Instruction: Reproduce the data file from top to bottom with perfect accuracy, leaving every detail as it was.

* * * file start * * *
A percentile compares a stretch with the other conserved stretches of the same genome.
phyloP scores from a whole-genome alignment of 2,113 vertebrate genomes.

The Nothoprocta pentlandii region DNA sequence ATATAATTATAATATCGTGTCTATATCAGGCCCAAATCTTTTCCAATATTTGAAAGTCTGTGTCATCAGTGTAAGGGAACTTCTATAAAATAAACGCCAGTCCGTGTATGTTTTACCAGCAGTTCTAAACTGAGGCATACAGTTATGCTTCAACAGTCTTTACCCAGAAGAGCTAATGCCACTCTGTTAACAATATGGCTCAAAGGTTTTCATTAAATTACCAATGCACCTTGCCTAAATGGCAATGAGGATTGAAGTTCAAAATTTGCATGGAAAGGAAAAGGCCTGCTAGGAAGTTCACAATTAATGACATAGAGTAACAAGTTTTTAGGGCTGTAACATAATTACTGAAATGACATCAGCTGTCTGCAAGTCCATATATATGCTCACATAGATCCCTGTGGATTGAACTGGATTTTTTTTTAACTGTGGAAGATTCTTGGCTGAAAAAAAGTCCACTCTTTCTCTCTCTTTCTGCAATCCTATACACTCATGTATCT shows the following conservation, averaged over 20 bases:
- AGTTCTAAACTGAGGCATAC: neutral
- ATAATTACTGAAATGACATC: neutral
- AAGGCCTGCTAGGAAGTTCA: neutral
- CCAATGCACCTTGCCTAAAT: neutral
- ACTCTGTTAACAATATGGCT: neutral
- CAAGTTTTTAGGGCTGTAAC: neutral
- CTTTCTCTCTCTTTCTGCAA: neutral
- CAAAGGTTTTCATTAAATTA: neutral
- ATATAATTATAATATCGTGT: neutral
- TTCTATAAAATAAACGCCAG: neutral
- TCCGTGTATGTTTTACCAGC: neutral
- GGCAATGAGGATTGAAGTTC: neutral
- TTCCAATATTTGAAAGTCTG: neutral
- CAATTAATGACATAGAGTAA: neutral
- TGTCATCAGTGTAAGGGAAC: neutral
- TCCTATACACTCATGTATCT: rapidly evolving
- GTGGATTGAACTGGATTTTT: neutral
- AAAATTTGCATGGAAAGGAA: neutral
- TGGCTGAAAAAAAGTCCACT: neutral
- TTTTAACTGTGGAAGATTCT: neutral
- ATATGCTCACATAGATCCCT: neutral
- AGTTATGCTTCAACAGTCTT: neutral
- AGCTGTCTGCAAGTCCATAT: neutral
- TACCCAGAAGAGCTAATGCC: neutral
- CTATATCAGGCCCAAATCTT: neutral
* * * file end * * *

A percentile compares a stretch with the other conserved stretches of the same genome.
phyloP scores from a whole-genome alignment of 2,113 vertebrate genomes.

The Nothoprocta pentlandii region DNA sequence ATATAATTATAATATCGTGTCTATATCAGGCCCAAATCTTTTCCAATATTTGAAAGTCTGTGTCATCAGTGTAAGGGAACTTCTATAAAATAAACGCCAGTCCGTGTATGTTTTACCAGCAGTTCTAAACTGAGGCATACAGTTATGCTTCAACAGTCTTTACCCAGAAGAGCTAATGCCACTCTGTTAACAATATGGCTCAAAGGTTTTCATTAAATTACCAATGCACCTTGCCTAAATGGCAATGAGGATTGAAGTTCAAAATTTGCATGGAAAGGAAAAGGCCTGCTAGGAAGTTCACAATTAATGACATAGAGTAACAAGTTTTTAGGGCTGTAACATAATTACTGAAATGACATCAGCTGTCTGCAAGTCCATATATATGCTCACATAGATCCCTGTGGATTGAACTGGATTTTTTTTTAACTGTGGAAGATTCTTGGCTGAAAAAAAGTCCACTCTTTCTCTCTCTTTCTGCAATCCTATACACTCATGTATCT shows the following conservation, averaged over 20 bases:
- AGTTCTAAACTGAGGCATAC: neutral
- ATAATTACTGAAATGACATC: neutral
- AAGGCCTGCTAGGAAGTTCA: neutral
- CCAATGCACCTTGCCTAAAT: neutral
- ACTCTGTTAACAATATGGCT: neutral
- CAAGTTTTTAGGGCTGTAAC: neutral
- CTTTCTCTCTCTTTCTGCAA: neutral
- CAAAGGTTTTCATTAAATTA: neutral
- ATATAATTATAATATCGTGT: neutral
- TTCTATAAAATAAACGCCAG: neutral
- TCCGTGTATGTTTTACCAGC: neutral
- GGCAATGAGGATTGAAGTTC: neutral
- TTCCAATATTTGAAAGTCTG: neutral
- CAATTAATGACATAGAGTAA: neutral
- TGTCATCAGTGTAAGGGAAC: neutral
- TCCTATACACTCATGTATCT: rapidly evolving
- GTGGATTGAACTGGATTTTT: neutral
- AAAATTTGCATGGAAAGGAA: neutral
- TGGCTGAAAAAAAGTCCACT: neutral
- TTTTAACTGTGGAAGATTCT: neutral
- ATATGCTCACATAGATCCCT: neutral
- AGTTATGCTTCAACAGTCTT: neutral
- AGCTGTCTGCAAGTCCATAT: neutral
- TACCCAGAAGAGCTAATGCC: neutral
- CTATATCAGGCCCAAATCTT: neutral